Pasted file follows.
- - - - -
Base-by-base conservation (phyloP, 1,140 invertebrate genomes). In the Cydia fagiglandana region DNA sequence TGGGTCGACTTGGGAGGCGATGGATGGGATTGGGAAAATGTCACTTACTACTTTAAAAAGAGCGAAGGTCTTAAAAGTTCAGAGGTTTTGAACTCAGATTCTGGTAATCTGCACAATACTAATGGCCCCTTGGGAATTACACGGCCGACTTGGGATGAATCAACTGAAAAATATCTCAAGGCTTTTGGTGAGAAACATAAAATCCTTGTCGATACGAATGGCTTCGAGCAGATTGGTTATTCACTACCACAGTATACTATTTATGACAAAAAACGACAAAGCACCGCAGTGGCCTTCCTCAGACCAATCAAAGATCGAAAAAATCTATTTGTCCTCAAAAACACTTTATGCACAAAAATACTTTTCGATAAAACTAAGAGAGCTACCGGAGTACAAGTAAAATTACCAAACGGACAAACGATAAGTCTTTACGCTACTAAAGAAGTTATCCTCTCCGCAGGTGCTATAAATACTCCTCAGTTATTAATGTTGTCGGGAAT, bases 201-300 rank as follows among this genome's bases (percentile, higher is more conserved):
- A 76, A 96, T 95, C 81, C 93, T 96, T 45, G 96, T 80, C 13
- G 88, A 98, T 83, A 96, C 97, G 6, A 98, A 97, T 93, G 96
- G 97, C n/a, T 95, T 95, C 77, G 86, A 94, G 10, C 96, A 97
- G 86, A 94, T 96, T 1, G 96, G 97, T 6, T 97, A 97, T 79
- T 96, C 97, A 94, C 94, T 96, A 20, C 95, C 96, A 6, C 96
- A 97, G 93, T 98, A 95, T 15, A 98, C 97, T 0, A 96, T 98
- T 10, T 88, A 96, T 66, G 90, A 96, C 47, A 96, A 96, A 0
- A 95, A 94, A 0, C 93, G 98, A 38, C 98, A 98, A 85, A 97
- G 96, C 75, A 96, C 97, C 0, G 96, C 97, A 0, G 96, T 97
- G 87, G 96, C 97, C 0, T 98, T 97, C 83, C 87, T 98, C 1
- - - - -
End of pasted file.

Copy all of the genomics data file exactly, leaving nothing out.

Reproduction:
Base-by-base conservation (phyloP, 1,140 invertebrate genomes). In the Cydia fagiglandana region DNA sequence TGGGTCGACTTGGGAGGCGATGGATGGGATTGGGAAAATGTCACTTACTACTTTAAAAAGAGCGAAGGTCTTAAAAGTTCAGAGGTTTTGAACTCAGATTCTGGTAATCTGCACAATACTAATGGCCCCTTGGGAATTACACGGCCGACTTGGGATGAATCAACTGAAAAATATCTCAAGGCTTTTGGTGAGAAACATAAAATCCTTGTCGATACGAATGGCTTCGAGCAGATTGGTTATTCACTACCACAGTATACTATTTATGACAAAAAACGACAAAGCACCGCAGTGGCCTTCCTCAGACCAATCAAAGATCGAAAAAATCTATTTGTCCTCAAAAACACTTTATGCACAAAAATACTTTTCGATAAAACTAAGAGAGCTACCGGAGTACAAGTAAAATTACCAAACGGACAAACGATAAGTCTTTACGCTACTAAAGAAGTTATCCTCTCCGCAGGTGCTATAAATACTCCTCAGTTATTAATGTTGTCGGGAAT, bases 201-300 rank as follows among this genome's bases (percentile, higher is more conserved):
- A 76, A 96, T 95, C 81, C 93, T 96, T 45, G 96, T 80, C 13
- G 88, A 98, T 83, A 96, C 97, G 6, A 98, A 97, T 93, G 96
- G 97, C n/a, T 95, T 95, C 77, G 86, A 94, G 10, C 96, A 97
- G 86, A 94, T 96, T 1, G 96, G 97, T 6, T 97, A 97, T 79
- T 96, C 97, A 94, C 94, T 96, A 20, C 95, C 96, A 6, C 96
- A 97, G 93, T 98, A 95, T 15, A 98, C 97, T 0, A 96, T 98
- T 10, T 88, A 96, T 66, G 90, A 96, C 47, A 96, A 96, A 0
- A 95, A 94, A 0, C 93, G 98, A 38, C 98, A 98, A 85, A 97
- G 96, C 75, A 96, C 97, C 0, G 96, C 97, A 0, G 96, T 97
- G 87, G 96, C 97, C 0, T 98, T 97, C 83, C 87, T 98, C 1